Still Hope for Texas Woman Being Euthanized


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Cavalry Charge

By Charlie Johnston

A key part of the Texas 10-day rule that makes it nearly impossible for poor people to avoid forced passive euthanasia is that the law requires that families privately raise the money needed for transfer to a facility that will care for them rather than kill them. Since the costs almost always exceed $30,000, ten days is nearly never enough for poor people to avoid this soft death penalty. This means that rich folks who are seriously ill and have come under the 10-day clock of forced euthanasia have real options when they find an alternative facility that will treat them. The poor just have to die. As covered in yesterday’s article, the Texas Conference of Catholic Bishops (TCCB) supports this hideous law. So much for the Church’s “preferential option for the poor.” In Texas, the Bishops (with the notable exception of Corpus Christi Bishop Emeritus Rene Gracida) implicitly say that the rich have options and the poor can die – perhaps “decrease the surplus population,” as Ebenezer Scrooge was wont to say before his conversion. Certainly the Vatican these last few years has found quite an admiration for population control efforts – including coercive ones.

Although the law the Texas Senate passed yesterday (it still needs House approval and the signature of the Governor) comes too late for Carolyn Jones, once again Texas Right to Life (TRTL) is doing the Christian work Texas Bishops refuse to do. There are three facilities that have offered to care for Jones. TRTL is footing the initial cost of transfer and treatment – but it is not enough to cover it completely. So TRTL is doing an emergency fundraiser, seeking to raise the money to fully cover the cost of her transfer, the first few weeks of her treatment at the new facility, and her legal defense. Any money raised in excess of these needs will be earmarked to help other patients and families like Jones through its TRTL Family Assistance Fund.

As I mentioned yesterday, I am an occasional consultant to TRTL. I know its practices intimately. With TRTL, the money goes to help real people in real need. I am proud to be a part of the TRTL family, doing every day the hard and prosaic work to truly be a sign of hope – the hard work that others only give lip service to. If you have a few extra dollars you can spare, please give what you can to this emergency appeal. Show the world (and the TCCB) what real Christian charity and activism is.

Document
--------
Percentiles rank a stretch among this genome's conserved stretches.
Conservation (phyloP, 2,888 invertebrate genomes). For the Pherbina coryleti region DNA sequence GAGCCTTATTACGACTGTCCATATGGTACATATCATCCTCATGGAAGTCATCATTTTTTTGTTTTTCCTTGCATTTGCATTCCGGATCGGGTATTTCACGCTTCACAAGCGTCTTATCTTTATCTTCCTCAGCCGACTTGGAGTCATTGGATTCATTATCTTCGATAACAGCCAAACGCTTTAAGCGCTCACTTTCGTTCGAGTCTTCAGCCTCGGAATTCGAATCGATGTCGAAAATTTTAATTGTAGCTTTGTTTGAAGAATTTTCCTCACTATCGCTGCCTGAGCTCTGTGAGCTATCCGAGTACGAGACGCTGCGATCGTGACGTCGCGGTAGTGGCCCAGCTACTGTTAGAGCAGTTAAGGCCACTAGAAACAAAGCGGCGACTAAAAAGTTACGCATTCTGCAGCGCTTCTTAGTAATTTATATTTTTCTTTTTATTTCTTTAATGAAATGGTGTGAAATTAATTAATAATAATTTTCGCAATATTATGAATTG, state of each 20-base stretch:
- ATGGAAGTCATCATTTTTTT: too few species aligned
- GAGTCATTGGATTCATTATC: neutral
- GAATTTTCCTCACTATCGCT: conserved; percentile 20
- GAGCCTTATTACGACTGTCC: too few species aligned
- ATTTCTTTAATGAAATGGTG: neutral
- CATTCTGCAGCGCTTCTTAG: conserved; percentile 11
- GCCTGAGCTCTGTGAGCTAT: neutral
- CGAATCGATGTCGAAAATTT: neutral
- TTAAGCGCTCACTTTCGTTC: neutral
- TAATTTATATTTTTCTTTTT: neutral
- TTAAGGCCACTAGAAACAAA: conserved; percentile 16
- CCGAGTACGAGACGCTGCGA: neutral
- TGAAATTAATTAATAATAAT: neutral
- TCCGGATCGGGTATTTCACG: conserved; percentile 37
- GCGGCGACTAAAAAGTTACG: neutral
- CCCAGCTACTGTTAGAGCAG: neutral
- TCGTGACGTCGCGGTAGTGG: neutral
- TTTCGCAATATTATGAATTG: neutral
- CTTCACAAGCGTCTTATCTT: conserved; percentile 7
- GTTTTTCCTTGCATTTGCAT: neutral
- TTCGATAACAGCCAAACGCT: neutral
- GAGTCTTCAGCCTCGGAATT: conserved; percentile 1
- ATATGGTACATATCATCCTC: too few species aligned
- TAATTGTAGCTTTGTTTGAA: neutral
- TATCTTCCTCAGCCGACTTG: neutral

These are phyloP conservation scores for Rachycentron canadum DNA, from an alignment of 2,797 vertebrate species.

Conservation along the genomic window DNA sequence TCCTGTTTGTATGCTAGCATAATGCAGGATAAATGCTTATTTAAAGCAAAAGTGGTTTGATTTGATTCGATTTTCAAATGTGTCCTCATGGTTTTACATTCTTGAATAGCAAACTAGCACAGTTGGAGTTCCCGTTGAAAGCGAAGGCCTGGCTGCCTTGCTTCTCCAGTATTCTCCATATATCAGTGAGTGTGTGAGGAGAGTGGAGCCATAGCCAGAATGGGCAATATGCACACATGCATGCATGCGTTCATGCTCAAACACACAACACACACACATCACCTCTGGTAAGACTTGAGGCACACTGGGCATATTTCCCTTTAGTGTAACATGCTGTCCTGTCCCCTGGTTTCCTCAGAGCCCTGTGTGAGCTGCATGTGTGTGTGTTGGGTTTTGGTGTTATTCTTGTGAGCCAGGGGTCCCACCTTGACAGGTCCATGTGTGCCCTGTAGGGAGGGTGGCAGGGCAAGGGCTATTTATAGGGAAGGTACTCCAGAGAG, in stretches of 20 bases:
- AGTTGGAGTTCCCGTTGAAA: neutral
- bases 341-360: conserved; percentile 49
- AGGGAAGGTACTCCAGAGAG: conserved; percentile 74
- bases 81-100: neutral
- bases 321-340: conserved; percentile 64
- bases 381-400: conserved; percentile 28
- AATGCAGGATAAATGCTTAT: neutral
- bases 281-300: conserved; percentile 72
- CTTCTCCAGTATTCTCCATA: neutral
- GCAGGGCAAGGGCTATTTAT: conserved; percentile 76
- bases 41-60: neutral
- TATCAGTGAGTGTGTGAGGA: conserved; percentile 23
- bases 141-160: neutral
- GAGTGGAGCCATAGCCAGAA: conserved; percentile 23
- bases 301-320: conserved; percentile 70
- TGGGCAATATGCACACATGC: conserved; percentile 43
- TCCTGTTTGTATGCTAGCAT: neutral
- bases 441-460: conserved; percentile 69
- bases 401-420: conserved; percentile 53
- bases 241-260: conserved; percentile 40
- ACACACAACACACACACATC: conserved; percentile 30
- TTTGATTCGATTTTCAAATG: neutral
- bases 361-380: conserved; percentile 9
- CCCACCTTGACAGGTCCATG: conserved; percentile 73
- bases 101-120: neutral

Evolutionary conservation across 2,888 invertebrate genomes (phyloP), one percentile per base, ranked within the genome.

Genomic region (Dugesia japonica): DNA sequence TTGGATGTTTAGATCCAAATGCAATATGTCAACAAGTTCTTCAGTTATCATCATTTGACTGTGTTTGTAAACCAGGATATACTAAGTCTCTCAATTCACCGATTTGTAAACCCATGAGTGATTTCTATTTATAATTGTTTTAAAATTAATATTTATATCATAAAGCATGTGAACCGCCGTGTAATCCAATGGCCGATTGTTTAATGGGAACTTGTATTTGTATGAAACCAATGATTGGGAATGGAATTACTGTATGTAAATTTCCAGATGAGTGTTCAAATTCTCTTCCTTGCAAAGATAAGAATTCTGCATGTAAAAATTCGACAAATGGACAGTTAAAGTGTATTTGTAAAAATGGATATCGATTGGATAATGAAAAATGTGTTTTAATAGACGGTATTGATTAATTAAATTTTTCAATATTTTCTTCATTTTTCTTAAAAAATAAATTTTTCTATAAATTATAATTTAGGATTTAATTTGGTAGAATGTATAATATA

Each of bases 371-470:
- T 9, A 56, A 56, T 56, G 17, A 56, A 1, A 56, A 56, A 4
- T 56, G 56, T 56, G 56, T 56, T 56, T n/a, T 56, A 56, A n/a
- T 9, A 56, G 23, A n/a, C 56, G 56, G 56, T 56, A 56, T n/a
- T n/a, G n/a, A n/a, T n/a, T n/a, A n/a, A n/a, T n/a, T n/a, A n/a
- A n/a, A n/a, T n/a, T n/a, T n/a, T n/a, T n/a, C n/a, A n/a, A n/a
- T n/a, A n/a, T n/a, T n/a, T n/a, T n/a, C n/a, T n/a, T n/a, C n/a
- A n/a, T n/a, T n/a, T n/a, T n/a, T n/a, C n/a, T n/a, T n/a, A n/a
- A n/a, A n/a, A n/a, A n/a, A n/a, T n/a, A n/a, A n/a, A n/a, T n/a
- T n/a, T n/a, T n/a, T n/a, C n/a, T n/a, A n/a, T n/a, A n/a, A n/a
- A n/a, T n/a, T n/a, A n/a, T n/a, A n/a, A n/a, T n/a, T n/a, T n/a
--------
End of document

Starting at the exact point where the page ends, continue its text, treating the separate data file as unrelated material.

Readers at this site helped save the life of a little boy a few years back, Joseph Cronin, who another Texas hospital was trying to euthanize. Readers at this site weighed in and helped secure the confirmation of Kyle McCarter as America’s Ambassador to Kenya a few months back when some Senators were trying to derail him because of his active Christian faith. In the Epistle of James, the inspired author says, “Show me your faith apart from your works, and I by my works will show you my faith.” (Jas 2:18). One of the short forms by which we speak of our mission here is “trust-do-love.” It heartens me that the folks here have never scrimped on the “do” part.

We have a wide cross-section of readers here. Some live week to week, others have some earthly wealth. If your needs are such that you cannot donate, remember that your responsibility to your family comes first – that is key in your hierarchy of responsibilities. Instead, contribute richly from the store of your prayers to Mrs. Jones. If you have some earthly wealth, whatever you give to help this woman who wants to live will accrue to the treasure you build in heaven.



88 thoughts on “Still Hope for Texas Woman Being Euthanized

  1. Thank you, Charlie, for bringing this from the comments section to our wider audience. Heading on over to the fundraising page. Beautifully and rightfully expressed ending.

    Liked by 5 people

  2. I used to live in Houston. This makes my heart break for all Texans. My prayers are for all Texas and every soul within it.

    Liked by 3 people

  3. Hi, I just wanted to point out that I clicked on the link Charlie just sent to donate and my donation went to “Texas Right to Life”, not a specific fund for Mrs. Jones. I hope she will get the help?
    Thanks. Love and prayers to all

    Liked by 3 people

    1. She will, Sr. Mary. They have a specific donation account in their family assistance fund. Again. I spent much of last year working directly with TRTL – and the money always goes to where it is supposed to. I got a text from TRTL Pres. Jim Graham a half hour ago to tell me they are very close to getting it done now.

      Liked by 5 people

  4. Charlie, I have donated to TRTL today and have called my state senator and representative. I am very disgusted with my adopted state of Texas about this law. Texas is so conservative and such a welcoming state for Christians and conservatives and yet, this law is one of the worst in the country.

    Liked by 4 people

    1. When I first found out about it a few years back, Judith, I almost couldn’t believe it. “Texas?!” I thought. California, Massachusetts, New Jersey, New York, Illinois would be easy to believe. But it is Texas that has the most punitive law in defiance of people’s autonomy in the country. I would literally be safer falling seriously ill in California than in Texas. The Texas Medical Association is a pernicious influence in your state.